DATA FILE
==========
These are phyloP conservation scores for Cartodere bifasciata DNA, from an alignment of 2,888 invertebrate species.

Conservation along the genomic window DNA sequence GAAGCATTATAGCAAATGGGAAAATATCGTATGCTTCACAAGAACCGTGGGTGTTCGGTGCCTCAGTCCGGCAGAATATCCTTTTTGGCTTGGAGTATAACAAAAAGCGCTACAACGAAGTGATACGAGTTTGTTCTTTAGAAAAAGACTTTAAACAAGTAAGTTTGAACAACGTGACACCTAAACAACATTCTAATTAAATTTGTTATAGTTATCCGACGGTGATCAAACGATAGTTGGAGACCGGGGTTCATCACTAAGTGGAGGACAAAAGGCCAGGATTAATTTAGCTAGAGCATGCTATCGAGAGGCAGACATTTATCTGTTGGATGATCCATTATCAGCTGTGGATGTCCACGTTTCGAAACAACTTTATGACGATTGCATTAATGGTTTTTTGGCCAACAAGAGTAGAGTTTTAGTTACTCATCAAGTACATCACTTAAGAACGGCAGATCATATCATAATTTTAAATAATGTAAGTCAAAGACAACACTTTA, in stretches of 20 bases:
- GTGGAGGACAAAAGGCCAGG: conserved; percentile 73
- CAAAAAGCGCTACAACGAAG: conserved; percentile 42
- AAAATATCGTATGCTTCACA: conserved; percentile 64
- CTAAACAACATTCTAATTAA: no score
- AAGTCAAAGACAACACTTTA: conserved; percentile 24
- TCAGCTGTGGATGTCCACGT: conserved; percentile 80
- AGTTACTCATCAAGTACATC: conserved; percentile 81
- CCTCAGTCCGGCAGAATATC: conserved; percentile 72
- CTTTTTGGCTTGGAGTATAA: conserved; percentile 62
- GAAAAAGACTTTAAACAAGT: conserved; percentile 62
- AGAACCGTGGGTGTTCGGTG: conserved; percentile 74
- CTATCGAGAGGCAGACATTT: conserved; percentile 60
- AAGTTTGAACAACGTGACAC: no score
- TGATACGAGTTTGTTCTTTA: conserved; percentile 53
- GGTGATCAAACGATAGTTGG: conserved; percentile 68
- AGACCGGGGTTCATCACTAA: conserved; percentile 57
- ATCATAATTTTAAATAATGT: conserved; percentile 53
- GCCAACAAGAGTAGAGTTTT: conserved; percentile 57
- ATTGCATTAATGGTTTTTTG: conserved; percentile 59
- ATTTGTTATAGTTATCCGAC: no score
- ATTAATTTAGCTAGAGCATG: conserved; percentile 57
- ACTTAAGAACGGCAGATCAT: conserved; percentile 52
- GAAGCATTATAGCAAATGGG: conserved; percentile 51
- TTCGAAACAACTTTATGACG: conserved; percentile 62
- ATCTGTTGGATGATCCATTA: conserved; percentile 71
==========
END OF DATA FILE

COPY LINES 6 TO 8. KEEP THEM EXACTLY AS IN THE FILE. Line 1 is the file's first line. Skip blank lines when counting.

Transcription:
- CTAAACAACATTCTAATTAA: no score
- AAGTCAAAGACAACACTTTA: conserved; percentile 24
- TCAGCTGTGGATGTCCACGT: conserved; percentile 80